On Saturday, April 2nd, the Undergraduate Entomological Society (UES), in collaboration with Slow Food UW and the Mission to Improve Global Health Through Insects (MIGHTi), brought edible insects to the Madison community by putting on Swarm-to-Table 2022. The event celebrated entomophagy, the practice of consuming insects, by raising awareness of and enthusiasm for the rich cultural and historical significance of insects as food and insect agriculture as a sustainable alternative to traditional farming practices.
In the spring of 2019, Dr. Valerie Stull, a UW researcher and co-founder of MIGHTi, along with Martin Ventura, a then graduate student in the entomology department, worked hand-in-hand to put on the inaugural Swarm-to-Table 2019. With the success of this multi-day event behind them, they had their sights set on bringing it back in 2020, which then turned into 2021 and eventually 2022. When the world finally began to open back up, they turned to Michael Bartlett Smith, an eager undergraduate who had been working closely with MIGHTi throughout the pandemic, to take on the next Swarm-to-Table event. Michael pitched this woefully ambitious idea to UES, led by senior entomology major Skyler Finucane, and the group immediately hit the ground in full stride, excited to turn their Swarm-to-Table 2022 dreams into a reality.
They did just that when they welcomed 150 guests and volunteers to the Slow Food event space on April 2nd. Before the formal event proceedings, guests were ushered through an arthropod inspired art gallery curated by UES members Claire Lawler and Morgan Weissner. Numerous local artists had the opportunity to present and sell their insect-positive work, which ranged from paintings to jewelry to masks made from honeycomb. Guests then enjoyed a micro-documentary produced by entomology and life sciences communication major Julia Wiessing and featured interviews with a variety of researchers and insect farmers from our community.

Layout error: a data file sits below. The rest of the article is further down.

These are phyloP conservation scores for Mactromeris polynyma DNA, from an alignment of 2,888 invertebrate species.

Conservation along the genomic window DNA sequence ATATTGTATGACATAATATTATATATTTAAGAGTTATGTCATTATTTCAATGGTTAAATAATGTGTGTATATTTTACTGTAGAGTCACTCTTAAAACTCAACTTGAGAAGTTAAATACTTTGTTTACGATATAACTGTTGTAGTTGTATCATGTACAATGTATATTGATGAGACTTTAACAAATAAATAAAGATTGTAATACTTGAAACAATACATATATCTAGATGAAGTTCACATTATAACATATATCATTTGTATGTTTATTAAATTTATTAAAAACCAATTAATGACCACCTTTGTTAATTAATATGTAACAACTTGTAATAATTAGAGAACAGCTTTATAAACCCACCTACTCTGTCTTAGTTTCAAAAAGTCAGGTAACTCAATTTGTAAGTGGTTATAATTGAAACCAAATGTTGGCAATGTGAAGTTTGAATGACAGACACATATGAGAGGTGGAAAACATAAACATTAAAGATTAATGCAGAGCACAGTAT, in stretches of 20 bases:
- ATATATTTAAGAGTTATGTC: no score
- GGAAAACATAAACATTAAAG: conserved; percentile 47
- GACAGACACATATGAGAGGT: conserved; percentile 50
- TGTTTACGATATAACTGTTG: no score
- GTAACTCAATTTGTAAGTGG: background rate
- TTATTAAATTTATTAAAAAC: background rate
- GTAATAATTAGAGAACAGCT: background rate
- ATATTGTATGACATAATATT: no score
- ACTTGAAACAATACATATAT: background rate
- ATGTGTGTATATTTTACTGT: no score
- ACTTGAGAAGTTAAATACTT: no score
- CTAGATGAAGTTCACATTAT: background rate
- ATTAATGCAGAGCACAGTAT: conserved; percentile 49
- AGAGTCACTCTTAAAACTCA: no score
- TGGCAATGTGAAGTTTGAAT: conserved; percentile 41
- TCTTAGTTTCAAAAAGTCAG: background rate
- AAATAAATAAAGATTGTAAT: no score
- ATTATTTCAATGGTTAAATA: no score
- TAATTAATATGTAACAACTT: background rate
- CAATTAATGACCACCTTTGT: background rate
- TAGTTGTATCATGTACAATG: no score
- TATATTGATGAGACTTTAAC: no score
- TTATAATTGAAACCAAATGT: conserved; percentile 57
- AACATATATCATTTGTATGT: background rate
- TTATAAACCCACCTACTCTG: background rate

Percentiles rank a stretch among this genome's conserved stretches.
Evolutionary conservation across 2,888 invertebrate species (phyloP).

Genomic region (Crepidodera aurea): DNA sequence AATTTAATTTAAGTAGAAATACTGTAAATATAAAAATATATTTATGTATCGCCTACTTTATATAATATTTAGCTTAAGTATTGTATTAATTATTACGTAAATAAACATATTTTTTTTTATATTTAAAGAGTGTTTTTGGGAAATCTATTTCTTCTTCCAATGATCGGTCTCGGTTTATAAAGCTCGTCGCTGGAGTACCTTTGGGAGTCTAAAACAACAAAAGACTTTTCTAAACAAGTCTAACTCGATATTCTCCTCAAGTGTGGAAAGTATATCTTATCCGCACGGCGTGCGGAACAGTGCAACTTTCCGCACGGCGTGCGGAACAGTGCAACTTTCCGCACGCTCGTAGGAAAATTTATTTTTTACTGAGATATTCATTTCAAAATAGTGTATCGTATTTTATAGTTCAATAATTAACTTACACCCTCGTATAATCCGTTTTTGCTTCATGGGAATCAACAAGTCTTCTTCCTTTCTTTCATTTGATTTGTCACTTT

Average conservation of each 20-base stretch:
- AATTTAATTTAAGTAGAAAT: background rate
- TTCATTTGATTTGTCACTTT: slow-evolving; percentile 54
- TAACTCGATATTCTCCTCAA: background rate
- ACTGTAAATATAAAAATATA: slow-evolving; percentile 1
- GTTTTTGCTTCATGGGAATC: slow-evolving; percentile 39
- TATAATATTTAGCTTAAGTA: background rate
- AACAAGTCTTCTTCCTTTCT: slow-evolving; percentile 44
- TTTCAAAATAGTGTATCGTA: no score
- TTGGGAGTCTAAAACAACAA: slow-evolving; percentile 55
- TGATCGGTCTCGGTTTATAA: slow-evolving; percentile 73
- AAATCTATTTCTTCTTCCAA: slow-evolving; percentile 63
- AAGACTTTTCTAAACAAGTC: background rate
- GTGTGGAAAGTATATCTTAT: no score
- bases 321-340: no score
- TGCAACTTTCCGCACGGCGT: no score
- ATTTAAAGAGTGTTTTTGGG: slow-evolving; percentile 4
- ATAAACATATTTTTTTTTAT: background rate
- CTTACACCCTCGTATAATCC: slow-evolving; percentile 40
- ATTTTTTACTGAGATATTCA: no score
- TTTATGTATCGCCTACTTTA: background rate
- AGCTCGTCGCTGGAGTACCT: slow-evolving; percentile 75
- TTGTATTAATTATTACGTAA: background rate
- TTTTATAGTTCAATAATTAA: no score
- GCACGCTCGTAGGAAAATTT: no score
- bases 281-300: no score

The main event of the afternoon did not disappoint as local chef Andrew Jack, with help from the Slow Food team, presented a truly immaculate seven course insect tasting menu. This jaw dropping array highlighted 12 different arthropod species traditionally consumed around the globe. Guest favorites included a mocktail with giant water bug and black ant infusions, a mealworm tempeh (courtesy of John Wilson from Colorado State University) served with a cricket chile crisp locally sourced from the Three Cricketeers farm, and a weaver ant ceviche served with a scorpion cracker. Chef Jack’s menu was as visually stunning as it was delicious and put an exclamation mark on this extraordinary event.
Guests left Swam-to-Table 2022 with a newfound appreciation of insects as food, realizing that if you set aside the stigmas associated with entomophagy in westernized civilizations, insects can serve as versatile and sustainable ingredients that are rich in protein and nutrients. Additionally, folks learned that not only can insects taste good, but they can combat the increasingly dire challenges presented by climate change, growing populations, and global food insecurity.
The Undergraduate Entomological Society would like to extend an immense thank you to the sponsors, collaborators, and team members whose bountiful guidance and support proved to be nothing short of integral to the success of Swarm-to-Table 2022. An endless expanse of appreciation goes out to:
- The UW Madison Department of Entomology
- The UW Madison Department of Life Science Communication
- The Nelson Institute for Environmental Studies
- The Sam Graham Catalyst Fund
- Gigi La Budde
- Dr. Russell Groves
- Slow Food UW volunteers
- Dr. Valerie Stull
- Martin Ventura
- Andrew Jack
- Dr. Barrett Klein
- John Wilson
- Claire and Chad Simons (3 Cricketeers)
- Undergraduate Entomological Society volunteers
- Linda and Britney Mertens
The Undergraduate Entomological Society’s hard work paid off and the group looks forward to welcoming you at Swarm-to-Table 2023!This article was posted in News and tagged swarm to table.